In the above code we are adding a library to the SharePoint site. The Add method returns the Guid of the created list/library. In the for statement, we iterate through all the content types that are in the list (since we created a new document library there should be only 1 content type (Document) in the library) and we delete them.

    After we removed all content types from the list, we add a new content type to the list (similar as in Part II, we are referring to the content type by its ID). You can use the Server Explorer to get the content type ID. Finally, we enable the content type management in the list and we update the list to save the changes.

    If you press F5 you will notice that the "My New Document Library" is created on SharePoint. If you click the Documents tab and then open the New Document menu you will notice a document we associated with the content type shows up.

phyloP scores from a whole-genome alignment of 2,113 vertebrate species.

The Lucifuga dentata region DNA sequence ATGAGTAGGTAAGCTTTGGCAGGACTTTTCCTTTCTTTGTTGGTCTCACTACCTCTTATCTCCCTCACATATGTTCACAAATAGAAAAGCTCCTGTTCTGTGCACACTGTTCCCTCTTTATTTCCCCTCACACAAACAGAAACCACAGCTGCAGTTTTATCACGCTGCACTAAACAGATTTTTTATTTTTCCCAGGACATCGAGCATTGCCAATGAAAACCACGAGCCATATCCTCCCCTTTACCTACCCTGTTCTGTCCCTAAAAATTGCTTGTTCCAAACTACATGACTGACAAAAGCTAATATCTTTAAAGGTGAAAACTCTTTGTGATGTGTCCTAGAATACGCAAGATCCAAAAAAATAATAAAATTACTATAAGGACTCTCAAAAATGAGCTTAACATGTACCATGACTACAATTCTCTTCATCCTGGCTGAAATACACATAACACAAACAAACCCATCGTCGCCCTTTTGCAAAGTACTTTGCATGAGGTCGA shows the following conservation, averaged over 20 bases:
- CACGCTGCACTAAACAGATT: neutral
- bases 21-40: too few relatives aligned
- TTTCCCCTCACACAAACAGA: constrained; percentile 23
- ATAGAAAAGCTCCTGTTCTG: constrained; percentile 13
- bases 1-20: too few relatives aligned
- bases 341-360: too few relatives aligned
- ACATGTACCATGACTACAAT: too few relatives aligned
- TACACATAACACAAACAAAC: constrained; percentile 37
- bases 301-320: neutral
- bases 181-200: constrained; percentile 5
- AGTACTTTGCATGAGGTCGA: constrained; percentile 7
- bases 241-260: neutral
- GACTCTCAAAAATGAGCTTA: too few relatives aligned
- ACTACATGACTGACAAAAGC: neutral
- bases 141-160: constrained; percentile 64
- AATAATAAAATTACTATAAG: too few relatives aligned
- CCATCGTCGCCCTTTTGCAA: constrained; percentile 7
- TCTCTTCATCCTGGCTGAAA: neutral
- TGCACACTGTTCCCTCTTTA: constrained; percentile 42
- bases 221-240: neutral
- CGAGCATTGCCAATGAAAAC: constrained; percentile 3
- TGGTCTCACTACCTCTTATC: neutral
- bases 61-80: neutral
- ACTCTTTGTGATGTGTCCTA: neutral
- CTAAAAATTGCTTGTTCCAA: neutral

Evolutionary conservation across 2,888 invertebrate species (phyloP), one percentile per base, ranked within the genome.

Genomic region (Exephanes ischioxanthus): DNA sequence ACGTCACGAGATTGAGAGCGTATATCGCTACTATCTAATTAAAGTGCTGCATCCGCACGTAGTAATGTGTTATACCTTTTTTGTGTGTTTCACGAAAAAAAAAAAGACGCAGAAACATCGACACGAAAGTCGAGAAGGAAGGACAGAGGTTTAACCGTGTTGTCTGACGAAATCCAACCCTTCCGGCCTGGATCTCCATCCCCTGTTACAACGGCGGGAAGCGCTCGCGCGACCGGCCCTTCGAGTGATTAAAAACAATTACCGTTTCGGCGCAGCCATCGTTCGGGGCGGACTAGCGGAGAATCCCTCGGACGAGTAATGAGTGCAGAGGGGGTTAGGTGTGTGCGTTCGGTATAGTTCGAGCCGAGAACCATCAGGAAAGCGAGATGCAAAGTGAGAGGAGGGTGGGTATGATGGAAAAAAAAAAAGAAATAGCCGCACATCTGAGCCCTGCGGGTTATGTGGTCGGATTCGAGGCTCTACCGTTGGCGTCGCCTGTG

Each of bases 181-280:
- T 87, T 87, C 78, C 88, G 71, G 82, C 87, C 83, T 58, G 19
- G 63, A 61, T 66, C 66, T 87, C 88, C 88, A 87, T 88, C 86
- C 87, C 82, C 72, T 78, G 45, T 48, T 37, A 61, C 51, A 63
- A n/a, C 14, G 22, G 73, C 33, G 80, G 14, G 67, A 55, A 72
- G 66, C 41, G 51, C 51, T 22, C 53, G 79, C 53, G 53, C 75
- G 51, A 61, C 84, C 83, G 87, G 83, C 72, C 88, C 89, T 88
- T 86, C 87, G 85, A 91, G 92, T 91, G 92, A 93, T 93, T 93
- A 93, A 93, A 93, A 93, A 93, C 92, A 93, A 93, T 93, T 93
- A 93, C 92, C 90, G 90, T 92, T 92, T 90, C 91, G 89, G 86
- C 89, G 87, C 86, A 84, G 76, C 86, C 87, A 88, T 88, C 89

Peter Jausovec

  • Visual Studio SharePoint Development Blog

    The Visual Studio 2010 SharePoint Power Tools are now available!


    The Visual Studio team that brought you the SharePoint developer tools in Visual Studio 2010 is happy to announce we have created a set of power tools that make developing SharePoint 2010 sandboxed solutions even easier.  Below is the list of features included in the current release of the power tools.


    Sandboxed-compatible Visual Web Part
    This item template enables you to use a visual designer to create SharePoint web parts that can be deployed in a SharePoint 2010 sandboxed solution.


    Sandboxed Compilation
    This extension displays build errors when you use types or members in a SharePoint 2010 sandboxed project which are not allowed in the SharePoint sandbox environment.